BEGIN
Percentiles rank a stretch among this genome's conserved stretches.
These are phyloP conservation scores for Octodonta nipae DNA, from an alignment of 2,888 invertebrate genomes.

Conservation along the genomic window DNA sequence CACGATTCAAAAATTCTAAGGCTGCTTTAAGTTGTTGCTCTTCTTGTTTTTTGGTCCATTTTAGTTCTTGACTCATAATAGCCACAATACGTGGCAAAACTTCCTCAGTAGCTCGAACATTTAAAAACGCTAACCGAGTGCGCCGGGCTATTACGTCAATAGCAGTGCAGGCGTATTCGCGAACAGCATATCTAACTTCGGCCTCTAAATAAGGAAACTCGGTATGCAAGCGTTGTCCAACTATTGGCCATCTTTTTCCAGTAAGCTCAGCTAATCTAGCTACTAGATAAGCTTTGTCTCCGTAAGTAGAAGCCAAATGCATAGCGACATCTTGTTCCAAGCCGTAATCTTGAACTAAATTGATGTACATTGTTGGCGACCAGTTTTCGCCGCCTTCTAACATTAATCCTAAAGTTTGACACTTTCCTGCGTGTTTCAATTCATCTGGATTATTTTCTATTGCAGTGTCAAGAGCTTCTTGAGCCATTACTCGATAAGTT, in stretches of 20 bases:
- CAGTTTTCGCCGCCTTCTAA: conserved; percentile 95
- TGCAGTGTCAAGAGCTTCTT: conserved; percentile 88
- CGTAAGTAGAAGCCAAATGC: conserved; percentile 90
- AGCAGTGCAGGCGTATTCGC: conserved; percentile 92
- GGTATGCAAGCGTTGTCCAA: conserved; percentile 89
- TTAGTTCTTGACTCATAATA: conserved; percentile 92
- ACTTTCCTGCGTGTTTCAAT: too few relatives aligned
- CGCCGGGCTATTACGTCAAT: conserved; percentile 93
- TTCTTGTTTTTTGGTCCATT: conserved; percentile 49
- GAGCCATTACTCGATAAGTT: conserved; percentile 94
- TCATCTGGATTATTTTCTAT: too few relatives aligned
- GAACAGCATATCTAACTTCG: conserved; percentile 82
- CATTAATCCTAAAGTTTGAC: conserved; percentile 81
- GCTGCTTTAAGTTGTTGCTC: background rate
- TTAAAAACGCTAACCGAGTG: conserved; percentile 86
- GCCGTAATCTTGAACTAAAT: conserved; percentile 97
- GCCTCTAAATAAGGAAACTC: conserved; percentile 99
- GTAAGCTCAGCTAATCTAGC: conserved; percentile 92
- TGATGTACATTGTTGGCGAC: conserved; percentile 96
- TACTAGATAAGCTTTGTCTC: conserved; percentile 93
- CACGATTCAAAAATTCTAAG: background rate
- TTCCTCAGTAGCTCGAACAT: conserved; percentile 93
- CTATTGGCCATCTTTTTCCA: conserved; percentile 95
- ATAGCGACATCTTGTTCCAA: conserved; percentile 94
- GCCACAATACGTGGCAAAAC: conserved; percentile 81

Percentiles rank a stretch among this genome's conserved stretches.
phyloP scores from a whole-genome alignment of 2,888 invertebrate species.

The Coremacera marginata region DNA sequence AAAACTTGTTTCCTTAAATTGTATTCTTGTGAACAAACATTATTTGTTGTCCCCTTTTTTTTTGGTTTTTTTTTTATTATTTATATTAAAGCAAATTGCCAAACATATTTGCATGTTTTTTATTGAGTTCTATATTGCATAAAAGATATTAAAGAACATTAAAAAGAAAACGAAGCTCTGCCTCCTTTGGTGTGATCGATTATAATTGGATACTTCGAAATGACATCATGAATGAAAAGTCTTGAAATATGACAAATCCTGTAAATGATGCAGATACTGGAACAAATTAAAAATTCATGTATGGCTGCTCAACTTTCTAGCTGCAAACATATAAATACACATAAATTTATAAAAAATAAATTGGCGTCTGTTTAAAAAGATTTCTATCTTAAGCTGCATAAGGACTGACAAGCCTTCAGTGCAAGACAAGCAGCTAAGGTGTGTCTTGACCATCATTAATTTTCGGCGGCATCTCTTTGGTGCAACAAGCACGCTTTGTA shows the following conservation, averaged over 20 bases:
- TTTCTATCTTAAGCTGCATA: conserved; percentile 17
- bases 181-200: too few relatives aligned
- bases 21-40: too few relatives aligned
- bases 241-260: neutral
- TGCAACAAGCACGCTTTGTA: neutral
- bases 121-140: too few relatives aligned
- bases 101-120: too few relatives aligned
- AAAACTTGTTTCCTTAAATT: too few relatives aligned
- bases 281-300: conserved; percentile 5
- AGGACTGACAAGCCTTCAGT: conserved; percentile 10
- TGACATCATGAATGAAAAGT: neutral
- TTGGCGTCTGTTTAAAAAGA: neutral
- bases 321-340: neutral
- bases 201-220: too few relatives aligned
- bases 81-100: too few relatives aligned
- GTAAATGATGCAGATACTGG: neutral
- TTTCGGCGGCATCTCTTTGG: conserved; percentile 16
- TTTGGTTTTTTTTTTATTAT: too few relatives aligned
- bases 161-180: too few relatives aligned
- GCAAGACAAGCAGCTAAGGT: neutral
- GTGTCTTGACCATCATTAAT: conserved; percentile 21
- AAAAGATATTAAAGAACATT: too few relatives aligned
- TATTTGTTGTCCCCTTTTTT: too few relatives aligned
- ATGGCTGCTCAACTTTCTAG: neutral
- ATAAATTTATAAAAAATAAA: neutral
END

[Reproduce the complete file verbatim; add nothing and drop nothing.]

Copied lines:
Percentiles rank a stretch among this genome's conserved stretches.
These are phyloP conservation scores for Octodonta nipae DNA, from an alignment of 2,888 invertebrate genomes.

Conservation along the genomic window DNA sequence CACGATTCAAAAATTCTAAGGCTGCTTTAAGTTGTTGCTCTTCTTGTTTTTTGGTCCATTTTAGTTCTTGACTCATAATAGCCACAATACGTGGCAAAACTTCCTCAGTAGCTCGAACATTTAAAAACGCTAACCGAGTGCGCCGGGCTATTACGTCAATAGCAGTGCAGGCGTATTCGCGAACAGCATATCTAACTTCGGCCTCTAAATAAGGAAACTCGGTATGCAAGCGTTGTCCAACTATTGGCCATCTTTTTCCAGTAAGCTCAGCTAATCTAGCTACTAGATAAGCTTTGTCTCCGTAAGTAGAAGCCAAATGCATAGCGACATCTTGTTCCAAGCCGTAATCTTGAACTAAATTGATGTACATTGTTGGCGACCAGTTTTCGCCGCCTTCTAACATTAATCCTAAAGTTTGACACTTTCCTGCGTGTTTCAATTCATCTGGATTATTTTCTATTGCAGTGTCAAGAGCTTCTTGAGCCATTACTCGATAAGTT, in stretches of 20 bases:
- CAGTTTTCGCCGCCTTCTAA: conserved; percentile 95
- TGCAGTGTCAAGAGCTTCTT: conserved; percentile 88
- CGTAAGTAGAAGCCAAATGC: conserved; percentile 90
- AGCAGTGCAGGCGTATTCGC: conserved; percentile 92
- GGTATGCAAGCGTTGTCCAA: conserved; percentile 89
- TTAGTTCTTGACTCATAATA: conserved; percentile 92
- ACTTTCCTGCGTGTTTCAAT: too few relatives aligned
- CGCCGGGCTATTACGTCAAT: conserved; percentile 93
- TTCTTGTTTTTTGGTCCATT: conserved; percentile 49
- GAGCCATTACTCGATAAGTT: conserved; percentile 94
- TCATCTGGATTATTTTCTAT: too few relatives aligned
- GAACAGCATATCTAACTTCG: conserved; percentile 82
- CATTAATCCTAAAGTTTGAC: conserved; percentile 81
- GCTGCTTTAAGTTGTTGCTC: background rate
- TTAAAAACGCTAACCGAGTG: conserved; percentile 86
- GCCGTAATCTTGAACTAAAT: conserved; percentile 97
- GCCTCTAAATAAGGAAACTC: conserved; percentile 99
- GTAAGCTCAGCTAATCTAGC: conserved; percentile 92
- TGATGTACATTGTTGGCGAC: conserved; percentile 96
- TACTAGATAAGCTTTGTCTC: conserved; percentile 93
- CACGATTCAAAAATTCTAAG: background rate
- TTCCTCAGTAGCTCGAACAT: conserved; percentile 93
- CTATTGGCCATCTTTTTCCA: conserved; percentile 95
- ATAGCGACATCTTGTTCCAA: conserved; percentile 94
- GCCACAATACGTGGCAAAAC: conserved; percentile 81

Percentiles rank a stretch among this genome's conserved stretches.
phyloP scores from a whole-genome alignment of 2,888 invertebrate species.

The Coremacera marginata region DNA sequence AAAACTTGTTTCCTTAAATTGTATTCTTGTGAACAAACATTATTTGTTGTCCCCTTTTTTTTTGGTTTTTTTTTTATTATTTATATTAAAGCAAATTGCCAAACATATTTGCATGTTTTTTATTGAGTTCTATATTGCATAAAAGATATTAAAGAACATTAAAAAGAAAACGAAGCTCTGCCTCCTTTGGTGTGATCGATTATAATTGGATACTTCGAAATGACATCATGAATGAAAAGTCTTGAAATATGACAAATCCTGTAAATGATGCAGATACTGGAACAAATTAAAAATTCATGTATGGCTGCTCAACTTTCTAGCTGCAAACATATAAATACACATAAATTTATAAAAAATAAATTGGCGTCTGTTTAAAAAGATTTCTATCTTAAGCTGCATAAGGACTGACAAGCCTTCAGTGCAAGACAAGCAGCTAAGGTGTGTCTTGACCATCATTAATTTTCGGCGGCATCTCTTTGGTGCAACAAGCACGCTTTGTA shows the following conservation, averaged over 20 bases:
- TTTCTATCTTAAGCTGCATA: conserved; percentile 17
- bases 181-200: too few relatives aligned
- bases 21-40: too few relatives aligned
- bases 241-260: neutral
- TGCAACAAGCACGCTTTGTA: neutral
- bases 121-140: too few relatives aligned
- bases 101-120: too few relatives aligned
- AAAACTTGTTTCCTTAAATT: too few relatives aligned
- bases 281-300: conserved; percentile 5
- AGGACTGACAAGCCTTCAGT: conserved; percentile 10
- TGACATCATGAATGAAAAGT: neutral
- TTGGCGTCTGTTTAAAAAGA: neutral
- bases 321-340: neutral
- bases 201-220: too few relatives aligned
- bases 81-100: too few relatives aligned
- GTAAATGATGCAGATACTGG: neutral
- TTTCGGCGGCATCTCTTTGG: conserved; percentile 16
- TTTGGTTTTTTTTTTATTAT: too few relatives aligned
- bases 161-180: too few relatives aligned
- GCAAGACAAGCAGCTAAGGT: neutral
- GTGTCTTGACCATCATTAAT: conserved; percentile 21
- AAAAGATATTAAAGAACATT: too few relatives aligned
- TATTTGTTGTCCCCTTTTTT: too few relatives aligned
- ATGGCTGCTCAACTTTCTAG: neutral
- ATAAATTTATAAAAAATAAA: neutral